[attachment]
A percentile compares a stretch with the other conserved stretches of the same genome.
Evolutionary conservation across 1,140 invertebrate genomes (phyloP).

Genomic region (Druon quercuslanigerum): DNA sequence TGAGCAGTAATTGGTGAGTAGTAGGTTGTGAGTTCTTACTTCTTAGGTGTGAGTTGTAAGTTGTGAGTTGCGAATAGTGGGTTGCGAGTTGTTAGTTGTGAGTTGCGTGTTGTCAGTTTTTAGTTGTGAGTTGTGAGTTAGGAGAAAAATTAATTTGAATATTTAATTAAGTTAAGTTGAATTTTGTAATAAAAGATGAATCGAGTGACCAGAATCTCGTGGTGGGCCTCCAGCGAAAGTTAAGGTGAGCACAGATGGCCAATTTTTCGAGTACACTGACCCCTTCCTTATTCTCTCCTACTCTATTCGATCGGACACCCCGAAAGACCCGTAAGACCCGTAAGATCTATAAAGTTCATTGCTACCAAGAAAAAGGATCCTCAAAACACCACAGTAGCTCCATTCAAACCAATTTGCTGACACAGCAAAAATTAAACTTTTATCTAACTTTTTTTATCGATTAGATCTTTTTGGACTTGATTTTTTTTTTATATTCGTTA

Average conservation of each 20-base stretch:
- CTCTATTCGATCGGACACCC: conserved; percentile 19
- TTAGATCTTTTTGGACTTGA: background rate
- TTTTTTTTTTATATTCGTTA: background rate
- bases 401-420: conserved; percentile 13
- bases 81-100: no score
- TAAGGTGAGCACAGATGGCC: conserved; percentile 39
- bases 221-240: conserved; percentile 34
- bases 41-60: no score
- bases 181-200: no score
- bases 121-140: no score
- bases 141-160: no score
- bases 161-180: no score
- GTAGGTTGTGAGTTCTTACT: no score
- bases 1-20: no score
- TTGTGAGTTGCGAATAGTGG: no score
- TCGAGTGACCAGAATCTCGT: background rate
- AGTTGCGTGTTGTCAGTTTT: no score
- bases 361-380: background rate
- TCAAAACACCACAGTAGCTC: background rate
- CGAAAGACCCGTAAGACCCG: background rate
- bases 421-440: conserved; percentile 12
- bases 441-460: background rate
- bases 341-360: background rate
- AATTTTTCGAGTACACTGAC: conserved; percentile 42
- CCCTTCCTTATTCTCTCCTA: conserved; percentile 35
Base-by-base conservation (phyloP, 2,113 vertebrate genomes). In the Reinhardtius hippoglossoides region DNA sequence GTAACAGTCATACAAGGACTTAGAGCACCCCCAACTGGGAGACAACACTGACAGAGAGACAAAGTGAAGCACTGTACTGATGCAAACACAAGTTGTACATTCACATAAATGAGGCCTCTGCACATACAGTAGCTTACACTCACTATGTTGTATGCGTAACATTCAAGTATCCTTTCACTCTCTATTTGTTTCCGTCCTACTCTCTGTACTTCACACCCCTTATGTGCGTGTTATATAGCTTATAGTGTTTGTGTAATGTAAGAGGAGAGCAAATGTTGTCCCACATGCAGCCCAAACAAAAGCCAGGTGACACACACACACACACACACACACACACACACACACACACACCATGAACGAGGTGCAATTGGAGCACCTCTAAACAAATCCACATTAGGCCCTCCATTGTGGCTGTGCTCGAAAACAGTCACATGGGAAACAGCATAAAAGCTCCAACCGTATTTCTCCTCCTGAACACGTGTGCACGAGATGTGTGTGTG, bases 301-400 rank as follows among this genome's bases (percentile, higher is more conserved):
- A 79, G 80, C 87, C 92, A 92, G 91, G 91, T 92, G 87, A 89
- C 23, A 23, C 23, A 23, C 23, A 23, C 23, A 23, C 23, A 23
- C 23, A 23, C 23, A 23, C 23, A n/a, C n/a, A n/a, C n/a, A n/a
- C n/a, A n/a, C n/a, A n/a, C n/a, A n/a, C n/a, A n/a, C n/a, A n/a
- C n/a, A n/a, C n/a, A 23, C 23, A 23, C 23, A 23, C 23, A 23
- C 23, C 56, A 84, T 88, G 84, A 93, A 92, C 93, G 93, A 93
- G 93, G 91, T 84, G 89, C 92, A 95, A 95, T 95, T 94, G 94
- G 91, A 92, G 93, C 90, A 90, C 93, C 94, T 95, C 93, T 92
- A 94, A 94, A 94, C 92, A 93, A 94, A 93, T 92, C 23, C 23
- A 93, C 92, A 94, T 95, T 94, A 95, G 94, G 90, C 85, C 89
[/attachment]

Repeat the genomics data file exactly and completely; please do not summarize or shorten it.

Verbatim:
A percentile compares a stretch with the other conserved stretches of the same genome.
Evolutionary conservation across 1,140 invertebrate genomes (phyloP).

Genomic region (Druon quercuslanigerum): DNA sequence TGAGCAGTAATTGGTGAGTAGTAGGTTGTGAGTTCTTACTTCTTAGGTGTGAGTTGTAAGTTGTGAGTTGCGAATAGTGGGTTGCGAGTTGTTAGTTGTGAGTTGCGTGTTGTCAGTTTTTAGTTGTGAGTTGTGAGTTAGGAGAAAAATTAATTTGAATATTTAATTAAGTTAAGTTGAATTTTGTAATAAAAGATGAATCGAGTGACCAGAATCTCGTGGTGGGCCTCCAGCGAAAGTTAAGGTGAGCACAGATGGCCAATTTTTCGAGTACACTGACCCCTTCCTTATTCTCTCCTACTCTATTCGATCGGACACCCCGAAAGACCCGTAAGACCCGTAAGATCTATAAAGTTCATTGCTACCAAGAAAAAGGATCCTCAAAACACCACAGTAGCTCCATTCAAACCAATTTGCTGACACAGCAAAAATTAAACTTTTATCTAACTTTTTTTATCGATTAGATCTTTTTGGACTTGATTTTTTTTTTATATTCGTTA

Average conservation of each 20-base stretch:
- CTCTATTCGATCGGACACCC: conserved; percentile 19
- TTAGATCTTTTTGGACTTGA: background rate
- TTTTTTTTTTATATTCGTTA: background rate
- bases 401-420: conserved; percentile 13
- bases 81-100: no score
- TAAGGTGAGCACAGATGGCC: conserved; percentile 39
- bases 221-240: conserved; percentile 34
- bases 41-60: no score
- bases 181-200: no score
- bases 121-140: no score
- bases 141-160: no score
- bases 161-180: no score
- GTAGGTTGTGAGTTCTTACT: no score
- bases 1-20: no score
- TTGTGAGTTGCGAATAGTGG: no score
- TCGAGTGACCAGAATCTCGT: background rate
- AGTTGCGTGTTGTCAGTTTT: no score
- bases 361-380: background rate
- TCAAAACACCACAGTAGCTC: background rate
- CGAAAGACCCGTAAGACCCG: background rate
- bases 421-440: conserved; percentile 12
- bases 441-460: background rate
- bases 341-360: background rate
- AATTTTTCGAGTACACTGAC: conserved; percentile 42
- CCCTTCCTTATTCTCTCCTA: conserved; percentile 35
Base-by-base conservation (phyloP, 2,113 vertebrate genomes). In the Reinhardtius hippoglossoides region DNA sequence GTAACAGTCATACAAGGACTTAGAGCACCCCCAACTGGGAGACAACACTGACAGAGAGACAAAGTGAAGCACTGTACTGATGCAAACACAAGTTGTACATTCACATAAATGAGGCCTCTGCACATACAGTAGCTTACACTCACTATGTTGTATGCGTAACATTCAAGTATCCTTTCACTCTCTATTTGTTTCCGTCCTACTCTCTGTACTTCACACCCCTTATGTGCGTGTTATATAGCTTATAGTGTTTGTGTAATGTAAGAGGAGAGCAAATGTTGTCCCACATGCAGCCCAAACAAAAGCCAGGTGACACACACACACACACACACACACACACACACACACACACACCATGAACGAGGTGCAATTGGAGCACCTCTAAACAAATCCACATTAGGCCCTCCATTGTGGCTGTGCTCGAAAACAGTCACATGGGAAACAGCATAAAAGCTCCAACCGTATTTCTCCTCCTGAACACGTGTGCACGAGATGTGTGTGTG, bases 301-400 rank as follows among this genome's bases (percentile, higher is more conserved):
- A 79, G 80, C 87, C 92, A 92, G 91, G 91, T 92, G 87, A 89
- C 23, A 23, C 23, A 23, C 23, A 23, C 23, A 23, C 23, A 23
- C 23, A 23, C 23, A 23, C 23, A n/a, C n/a, A n/a, C n/a, A n/a
- C n/a, A n/a, C n/a, A n/a, C n/a, A n/a, C n/a, A n/a, C n/a, A n/a
- C n/a, A n/a, C n/a, A 23, C 23, A 23, C 23, A 23, C 23, A 23
- C 23, C 56, A 84, T 88, G 84, A 93, A 92, C 93, G 93, A 93
- G 93, G 91, T 84, G 89, C 92, A 95, A 95, T 95, T 94, G 94
- G 91, A 92, G 93, C 90, A 90, C 93, C 94, T 95, C 93, T 92
- A 94, A 94, A 94, C 92, A 93, A 94, A 93, T 92, C 23, C 23
- A 93, C 92, A 94, T 95, T 94, A 95, G 94, G 90, C 85, C 89